You are browsing the archive for floral.

Plants and Their Application to Ornament (1896)

- April 25, 2019 in decoration, design, Eugène Grasset, floral, flowers, graphic design

Eugène Grasset's wonderful pictorial summation of his key ideas about natural forms and decorative motifs.

The Magic Roses (1906)

- June 2, 2016 in early film, early special effects, floral, flowers, Georges Méliès, magic, magician, roses, Segundo Chomón, trick film

A film by the pioneering Spanish film director, cinematographer and screenwriter Segundo Chomón.

The Magic Roses (1906)

- June 2, 2016 in early film, early special effects, floral, flowers, Georges Méliès, magic, magician, roses, Segundo Chomón, trick film

A film by the pioneering Spanish film director, cinematographer and screenwriter Segundo Chomón.

The Magic Roses (1906)

- June 2, 2016 in early film, early special effects, floral, flowers, Georges Méliès, magic, magician, roses, Segundo Chomón, trick film

A film by the pioneering Spanish film director, cinematographer and screenwriter Segundo Chomón.

Watercolours from a 16th-Century De Materia Medica

- September 15, 2015 in floral, flowers, herbal medicine, herbals, medicine, pharmacopoeias, plants

Wonderful full-page watercolour illustrations from a 16th-century edition of Pedanius Dioscorides's work on herbal medicine, De Materia Medica.

Watercolours from a 16th-Century De Materia Medica

- September 15, 2015 in floral, flowers, herbal medicine, herbals, medicine, pharmacopoeias, plants

Wonderful full-page watercolour illustrations from a 16th-century edition of Pedanius Dioscorides's work on herbal medicine, De Materia Medica.

Skeleton Leaves (1873)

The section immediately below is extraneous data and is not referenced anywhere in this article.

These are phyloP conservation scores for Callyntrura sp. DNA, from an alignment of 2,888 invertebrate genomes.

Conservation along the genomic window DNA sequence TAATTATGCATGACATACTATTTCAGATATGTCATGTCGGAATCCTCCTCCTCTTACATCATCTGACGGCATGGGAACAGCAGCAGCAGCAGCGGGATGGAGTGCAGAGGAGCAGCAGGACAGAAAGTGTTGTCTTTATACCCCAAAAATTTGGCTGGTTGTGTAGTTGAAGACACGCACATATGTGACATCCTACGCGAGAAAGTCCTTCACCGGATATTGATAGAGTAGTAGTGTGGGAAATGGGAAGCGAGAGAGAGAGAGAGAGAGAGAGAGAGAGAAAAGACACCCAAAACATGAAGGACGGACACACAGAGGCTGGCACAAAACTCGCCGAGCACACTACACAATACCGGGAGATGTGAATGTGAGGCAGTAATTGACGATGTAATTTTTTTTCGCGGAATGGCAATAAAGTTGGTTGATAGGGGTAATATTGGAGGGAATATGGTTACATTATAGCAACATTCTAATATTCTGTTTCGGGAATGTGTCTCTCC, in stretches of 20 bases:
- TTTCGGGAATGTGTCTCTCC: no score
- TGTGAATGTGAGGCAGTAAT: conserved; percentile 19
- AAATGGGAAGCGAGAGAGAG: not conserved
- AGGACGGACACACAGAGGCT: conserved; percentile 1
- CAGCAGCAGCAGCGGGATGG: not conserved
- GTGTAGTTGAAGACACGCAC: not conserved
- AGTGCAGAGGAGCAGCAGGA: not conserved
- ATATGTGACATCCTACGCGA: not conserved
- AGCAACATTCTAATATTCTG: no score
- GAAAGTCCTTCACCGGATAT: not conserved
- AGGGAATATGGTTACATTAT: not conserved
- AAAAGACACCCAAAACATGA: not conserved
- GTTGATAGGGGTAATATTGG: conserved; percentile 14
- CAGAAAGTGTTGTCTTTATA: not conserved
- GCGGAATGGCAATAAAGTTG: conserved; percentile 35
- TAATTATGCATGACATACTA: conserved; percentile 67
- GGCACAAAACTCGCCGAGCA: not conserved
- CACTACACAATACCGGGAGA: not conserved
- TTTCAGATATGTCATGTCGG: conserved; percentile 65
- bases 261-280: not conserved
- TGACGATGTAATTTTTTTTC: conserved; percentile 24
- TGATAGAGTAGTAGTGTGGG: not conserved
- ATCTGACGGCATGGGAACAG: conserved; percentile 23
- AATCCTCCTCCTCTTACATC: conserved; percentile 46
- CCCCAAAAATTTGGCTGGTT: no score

- February 5, 2013 in boston, collections, floral, Images, Images-19th, Images-Photography, john p. soule, leaves, Library of Congress, skeleton leaves, wreaths

A series of elaborate “skeleton leaf” arrangements, from the photographic studios of John P. Soule which stood on Washington Street in Boston from 1861 to 1882. As well as producing many pictures of Boston’s buildings, notable events (such as the 1869 National Peace Jubilee and the great fire of 1872), carte-de-visite portraits etc., Soule also produced these so called “Skeleton Leaves”. As well as comprising wreath shapes and crosses the leaves also served as elaborate frames for the portraits of individuals which were sometimes embedded within them. The process of drying out leaves in such a way was very popular at the time, with whole books being published that were devoted to the subject such as Phantom Flowers, a treatise on the art of producing skeleton leaves (1864). (All images from the Library of Congress). SIGN UP TO THE NEWSLETTER Sign up to get our free fortnightly newsletter which shall deliver direct to your inbox the latest brand new article and a digest of the most recent collection items. Simply add your details to the form below and click the link you receive via email to confirm your subscription! Name: E-mail:

A Floral Fantasy in an Old English Garden (1899)

- May 10, 2012 in floral, flowers, garden, non-article, texts, Texts: 19th, Texts: Childrens, Texts: Fairytales, Texts: Fiction, Texts: Miscellaneous, Texts: Picturebooks, Texts: Poetry, walter crane


A Floral Fantasy in an Old English Garden, set forth in verses & coloured designs, by Walter Crane; 1899; Harper, London

Walter Crane (1845–1915) is considered to be the most prolific and influential children’s book creator of his generation and, along with Randolph Caldecott and Kate Greenaway, one of the strongest contributors to the child’s nursery motif that the genre of English children’s illustrated literature would exhibit in its developmental stages in the latter 19th century. His work featured some of the more colourful and detailed beginnings of the child-in-the-garden motifs that would characterize many nursery rhymes and children’s stories for decades to come. (Wikipedia)

Open Library link










Sign up to the PDR to get new articles delivered free to your inbox and to receive updates about exciting new developments relating to the project. Simply add your details to the form below and click the link you receive via email to confirm your subscription!

flattr this!